• Physical
Overall, each layer has distinct functions that must occur within it to prepare data to go out on the wire to communicate with a remote station. The vendor can determine the specifics within the general functions; that is, the manufacturer or developer defines how those specifics work, so vendors need to concern themselves with only their part of the puzzle. As long as an organization or vendor follows the guidelines laid out by the ISO for a developer's particular layer, the result is a product that can easily integrate with other products that follow the model.

Keep in mind that you use the OSI only when you package data for transmission to connect to a remote host, similar or dissimilar (in other words, one using the same protocols and same operating system that you are-or are not). The OSI Reference Model is not used when accessing data locally on a system. For example, to access file and print services, you would simply access as usual a local computer's hard drive and open a local application. In a situation such as this, no user intervention is required to access the data. However, if you want to perform that same function on a remote host you must somehow send a message to the other device to access files or a printer, and have that device respond to you by transferring the data.

To redirect the request of accessing a file or print services, you need a redirector. The redirector redirects this request to the remote host for processing. The remote host prepares the request for transmission across the internetwork by adding header and control information so the destination knows what to do with the data and how to respond.

Overview of the Department of Defense Model

The history of the DoD model began long before the OSI model, which has since superseded it. Beginning in 1973 the Department of Defense Advanced Research Projects Agency (DARPA) began a program to formulate technologies that could interlink various kinds of packet networks. This research was called the "Internetting Project" and, as you might surmise from the name, resulted in today's Internet.

The model developed by DARPA as an initial standard by which the core Internet protocols would conform became known as the DoD model. This four-layer model consists of the following (from top to bottom):

  • The Process layer
  • The Host-to-host layer
  • The Internet layer
  • The Network Access layer
As shown in Figure 1.2, the DoD model maps roughly to the OSI model from top to bottom....
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Table of Contents

(NOTE: Each chapter concludes with a Summary and Review Questions.)


1. Overview of Industry Models and Standards.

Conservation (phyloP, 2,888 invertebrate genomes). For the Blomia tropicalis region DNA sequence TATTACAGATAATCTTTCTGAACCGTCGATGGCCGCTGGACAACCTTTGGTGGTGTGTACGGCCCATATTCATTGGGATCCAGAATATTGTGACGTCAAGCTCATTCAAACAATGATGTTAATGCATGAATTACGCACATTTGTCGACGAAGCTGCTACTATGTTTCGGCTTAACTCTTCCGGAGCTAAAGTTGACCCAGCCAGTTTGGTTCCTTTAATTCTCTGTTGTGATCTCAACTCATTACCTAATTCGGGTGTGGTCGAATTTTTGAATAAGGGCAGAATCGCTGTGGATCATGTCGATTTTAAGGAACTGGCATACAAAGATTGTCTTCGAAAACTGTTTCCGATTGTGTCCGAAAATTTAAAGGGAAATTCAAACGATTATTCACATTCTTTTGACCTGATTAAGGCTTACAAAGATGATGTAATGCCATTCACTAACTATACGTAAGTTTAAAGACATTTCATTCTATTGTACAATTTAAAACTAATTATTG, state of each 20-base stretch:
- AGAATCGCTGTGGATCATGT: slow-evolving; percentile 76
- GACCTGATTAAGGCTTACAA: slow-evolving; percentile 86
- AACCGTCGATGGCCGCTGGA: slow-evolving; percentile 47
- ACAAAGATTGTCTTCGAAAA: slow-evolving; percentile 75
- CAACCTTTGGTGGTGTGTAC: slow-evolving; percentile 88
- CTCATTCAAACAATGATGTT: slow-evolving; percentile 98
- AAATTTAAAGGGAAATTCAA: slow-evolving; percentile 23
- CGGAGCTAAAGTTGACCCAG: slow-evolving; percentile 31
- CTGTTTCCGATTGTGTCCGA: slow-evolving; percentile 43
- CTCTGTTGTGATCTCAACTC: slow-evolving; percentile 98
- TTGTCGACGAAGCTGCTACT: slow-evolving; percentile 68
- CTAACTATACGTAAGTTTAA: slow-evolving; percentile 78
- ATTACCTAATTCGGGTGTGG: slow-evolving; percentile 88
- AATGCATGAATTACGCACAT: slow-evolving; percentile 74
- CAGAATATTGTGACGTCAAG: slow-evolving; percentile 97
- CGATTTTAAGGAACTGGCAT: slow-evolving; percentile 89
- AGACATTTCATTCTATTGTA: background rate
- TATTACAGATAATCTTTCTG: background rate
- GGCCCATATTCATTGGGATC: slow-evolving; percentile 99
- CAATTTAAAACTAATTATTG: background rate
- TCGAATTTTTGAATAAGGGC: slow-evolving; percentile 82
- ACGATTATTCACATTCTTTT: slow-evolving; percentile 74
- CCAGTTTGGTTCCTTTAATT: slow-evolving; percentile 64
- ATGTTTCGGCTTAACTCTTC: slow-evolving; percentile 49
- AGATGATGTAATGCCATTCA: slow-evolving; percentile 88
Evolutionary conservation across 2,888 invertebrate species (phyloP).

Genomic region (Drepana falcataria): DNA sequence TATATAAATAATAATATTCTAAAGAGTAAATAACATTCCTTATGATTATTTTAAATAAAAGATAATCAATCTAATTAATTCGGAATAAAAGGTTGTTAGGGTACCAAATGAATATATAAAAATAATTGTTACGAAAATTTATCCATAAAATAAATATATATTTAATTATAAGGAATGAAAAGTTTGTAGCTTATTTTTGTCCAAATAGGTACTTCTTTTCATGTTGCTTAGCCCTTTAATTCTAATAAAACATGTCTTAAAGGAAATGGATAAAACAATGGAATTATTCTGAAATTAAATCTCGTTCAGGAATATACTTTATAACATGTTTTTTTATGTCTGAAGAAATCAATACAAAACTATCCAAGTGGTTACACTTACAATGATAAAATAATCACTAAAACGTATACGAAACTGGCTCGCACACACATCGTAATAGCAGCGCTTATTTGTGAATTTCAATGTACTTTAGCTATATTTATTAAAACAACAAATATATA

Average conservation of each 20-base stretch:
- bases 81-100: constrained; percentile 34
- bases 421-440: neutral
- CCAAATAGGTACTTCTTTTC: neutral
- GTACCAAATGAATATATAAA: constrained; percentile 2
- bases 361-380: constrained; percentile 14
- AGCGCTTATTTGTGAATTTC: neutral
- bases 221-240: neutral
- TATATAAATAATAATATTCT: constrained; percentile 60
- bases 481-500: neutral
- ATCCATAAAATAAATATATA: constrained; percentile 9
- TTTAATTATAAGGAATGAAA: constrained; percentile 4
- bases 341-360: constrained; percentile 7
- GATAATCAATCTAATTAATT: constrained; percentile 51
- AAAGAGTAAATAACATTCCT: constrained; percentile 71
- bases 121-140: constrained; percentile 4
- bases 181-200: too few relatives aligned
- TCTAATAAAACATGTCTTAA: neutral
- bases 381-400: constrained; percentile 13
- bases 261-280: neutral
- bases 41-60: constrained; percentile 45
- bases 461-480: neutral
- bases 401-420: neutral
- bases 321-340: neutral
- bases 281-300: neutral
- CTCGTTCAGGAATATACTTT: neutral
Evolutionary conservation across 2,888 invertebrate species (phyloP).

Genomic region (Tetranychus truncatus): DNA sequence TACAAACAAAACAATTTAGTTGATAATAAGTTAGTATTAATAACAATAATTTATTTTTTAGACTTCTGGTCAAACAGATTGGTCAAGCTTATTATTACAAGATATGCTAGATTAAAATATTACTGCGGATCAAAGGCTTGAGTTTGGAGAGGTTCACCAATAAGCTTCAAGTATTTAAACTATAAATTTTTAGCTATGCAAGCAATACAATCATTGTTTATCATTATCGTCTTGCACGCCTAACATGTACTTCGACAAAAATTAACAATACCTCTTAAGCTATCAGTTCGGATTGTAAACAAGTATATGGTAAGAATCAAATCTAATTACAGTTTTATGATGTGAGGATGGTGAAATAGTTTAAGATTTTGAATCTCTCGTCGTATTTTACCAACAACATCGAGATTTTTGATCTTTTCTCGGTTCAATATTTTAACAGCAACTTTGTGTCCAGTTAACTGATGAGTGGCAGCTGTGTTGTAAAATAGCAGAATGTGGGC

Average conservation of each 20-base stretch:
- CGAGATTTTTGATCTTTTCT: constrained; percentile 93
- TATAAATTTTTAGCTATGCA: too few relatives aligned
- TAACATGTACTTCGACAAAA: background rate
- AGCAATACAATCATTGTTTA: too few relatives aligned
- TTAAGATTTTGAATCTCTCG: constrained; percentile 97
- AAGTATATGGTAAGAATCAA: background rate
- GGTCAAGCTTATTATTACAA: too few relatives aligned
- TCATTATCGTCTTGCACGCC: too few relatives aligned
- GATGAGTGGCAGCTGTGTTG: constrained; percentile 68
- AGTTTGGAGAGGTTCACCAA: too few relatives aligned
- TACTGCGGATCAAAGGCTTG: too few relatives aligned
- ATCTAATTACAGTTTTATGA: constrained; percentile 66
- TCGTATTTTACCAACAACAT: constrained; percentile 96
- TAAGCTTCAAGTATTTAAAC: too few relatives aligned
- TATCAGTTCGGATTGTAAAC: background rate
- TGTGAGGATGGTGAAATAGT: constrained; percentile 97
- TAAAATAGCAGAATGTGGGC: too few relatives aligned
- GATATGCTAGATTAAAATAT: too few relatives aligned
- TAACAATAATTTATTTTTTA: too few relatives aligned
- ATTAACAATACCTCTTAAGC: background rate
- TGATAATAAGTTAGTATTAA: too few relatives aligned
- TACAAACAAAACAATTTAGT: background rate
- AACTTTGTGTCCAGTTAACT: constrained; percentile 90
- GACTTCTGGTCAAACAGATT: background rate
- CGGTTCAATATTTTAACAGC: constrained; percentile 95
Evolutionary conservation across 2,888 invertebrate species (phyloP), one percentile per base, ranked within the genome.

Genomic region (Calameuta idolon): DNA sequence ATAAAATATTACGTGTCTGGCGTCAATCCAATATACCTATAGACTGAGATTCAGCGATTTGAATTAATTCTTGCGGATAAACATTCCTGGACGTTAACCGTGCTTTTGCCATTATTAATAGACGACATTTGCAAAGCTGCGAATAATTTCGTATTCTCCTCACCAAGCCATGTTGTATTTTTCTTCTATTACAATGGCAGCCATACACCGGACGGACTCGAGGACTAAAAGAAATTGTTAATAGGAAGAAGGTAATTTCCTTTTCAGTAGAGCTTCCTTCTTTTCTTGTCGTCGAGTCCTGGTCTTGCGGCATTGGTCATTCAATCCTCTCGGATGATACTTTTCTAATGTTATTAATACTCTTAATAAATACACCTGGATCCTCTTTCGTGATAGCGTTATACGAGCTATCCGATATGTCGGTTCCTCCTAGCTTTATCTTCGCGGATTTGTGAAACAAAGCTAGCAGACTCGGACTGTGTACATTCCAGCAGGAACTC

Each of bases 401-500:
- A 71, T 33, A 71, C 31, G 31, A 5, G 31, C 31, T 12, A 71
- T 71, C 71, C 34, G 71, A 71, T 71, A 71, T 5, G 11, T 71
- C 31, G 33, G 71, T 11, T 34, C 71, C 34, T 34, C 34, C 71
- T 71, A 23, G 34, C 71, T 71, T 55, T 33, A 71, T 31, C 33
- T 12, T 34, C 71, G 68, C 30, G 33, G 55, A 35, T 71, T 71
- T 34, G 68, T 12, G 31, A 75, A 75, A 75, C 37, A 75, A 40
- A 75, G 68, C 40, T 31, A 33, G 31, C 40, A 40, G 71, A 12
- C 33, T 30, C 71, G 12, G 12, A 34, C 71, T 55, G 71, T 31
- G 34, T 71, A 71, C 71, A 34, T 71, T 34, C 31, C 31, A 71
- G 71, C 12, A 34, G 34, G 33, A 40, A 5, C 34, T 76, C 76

Overview of the OSI Reference Model. Overview of the Department of Defense Model. Benefits of the OSI's Layered Design. General Description of OSI Layers. Data Link Architecture and Topologies. Wide Area Networking (WAN) Technologies. Request For Comments (RFCs). Internet Versus intranet. Groups Responsible for Internet Technology.

2. IP Addressing.

Understanding Binary to Decimal Conversion. IP Addressing. Network Address Translation (NAT).

3. Network Layer/Internet Protocols.

IP. ICMP. ICMP Header and Message Formats. ICMP Message Types.

4. Address Resolution.

ARP. Proxy ARP. ARP Header. RARP. RARP Operation. RARP Header. BOOTP. DHCP (Dynamic Host Configuration Protocol).

5. IP Routing.

IP Routing Basics. Routing Protocols and Best Path.

6. Routing Protocols.

Introduction to Routing Protocols. RIP. OSPF. IGRP. EIGRP. BGP.

7. Transport/Host-to-Host Layer.

Transport Layer Protocols.

8. Transmission Control Protocol (TCP).

Introduction to TCP. TCP Header. Fundamentals of TCP Operation. Connection-oriented Characteristics. TCP Ports.

9. User Datagram Protocol (UDP).

UDP Operation. UDP Ports. UDP Header.

10. Upper-layer Protocols.

Introduction to Upper-layer Protocols. Application Layer. Presentation Layer. Session Layer.

11. Telnet.

Remote Access. Basic Services.

12. File Transfer Protocol (FTP).

Introduction to File Transfer. FTP Session. Data Representation. FTP Commands. FTP Replies. FTP Operation and Examples. Anonymous FTP.

13. Simple Mail Transfer Protocol (SMTP).

X.400 Naming Model. SMTP Format. SMTP Commands. SMTP Replies. MIME.

14. Name Resolution.

Why Do We Need Name Resolution? DNS Delegation of Authority. Queries and Mappings. Caching. Domain Server Message Format. DNS Examples. NetBios.

15. Hypertext Transfer Protocol (HTTP).

HTTP and the World Wide Web. HTTP Features. HTTP Components. HTTP Sessions. HTTP Message Format. HTTP Response Messages, Status, and Error Codes. HTTP Error Messages.

16. Trivial File Transfer Protocol (TFTP).

Introduction to File Transfer Protocols. TFTP Packet Types. TFTP Operation. TFTP Extensions.

17. SNMP (Simple Network Management Protocol).

Introduction to Network Management. SNMP. SNMP Message Format.

18. Open Network Computing Protocols.

Introduction to Open Network Computing Protocols. NFS Features. NFS Operation. XDR. RPC. NFS Examples.

Appendix A. RFCs Organized by Chapter.

Chapter 1: Overview of Industry Models and Standards. Chapter 2: IP Addressing. Chapter 3: Network Layer/Internet Protocols. Chapter 4: Address Resolution. Chapter 5: IP Routing. Chapter 6: Routing Protocols. Chapter 7: Transport/Host-to-Host Layer. Chapter 8: Transmission Control Protocol (TCP). Chapter 9: User Datagram Protocol (UDP). Chapter 11: Telnet. Chapter 12: File Transfer Protocol (FTP). Chapter 13: Simple Mail Transfer Protocol (SMTP). Chapter 14: Name Resoultion. Chapter 15: Hypertext Transfer Protocol (HTTP). Chapter 16: Trivial File Transfer Protocol (TFTP). Chapter 17: Simple Network Management Protocol (SNMP). Chapter 18: Open Network Computing Protocols.

Appendix B. Abbreviations and Acronyms.

A. B. C. D. E. F. G-H. I. J-L. M. N. O. P. Q. R. S. T. U. V. W. X-Z.

Appendix C. TCP/UDP Port Numbers.

Appendix D. Glossary.

Numeric. A. B. C. D. E. F. G. H. I. J-K. L. M. N. O. P. Q. R. S. T. U. V. W. X-Y. Z.

Appendix E. Answers.

Chapter 1. Chapter 2. Chapter 3. Chapter 4. Chapter 5. Chapter 6. Chapter 7. Chapter 8. Chapter 9. Chapter 10. Chapter 11. Chapter 12. Chapter 13. Chapter 14. Chapter 15. Chapter 16. Chapter 17. Chapter 18.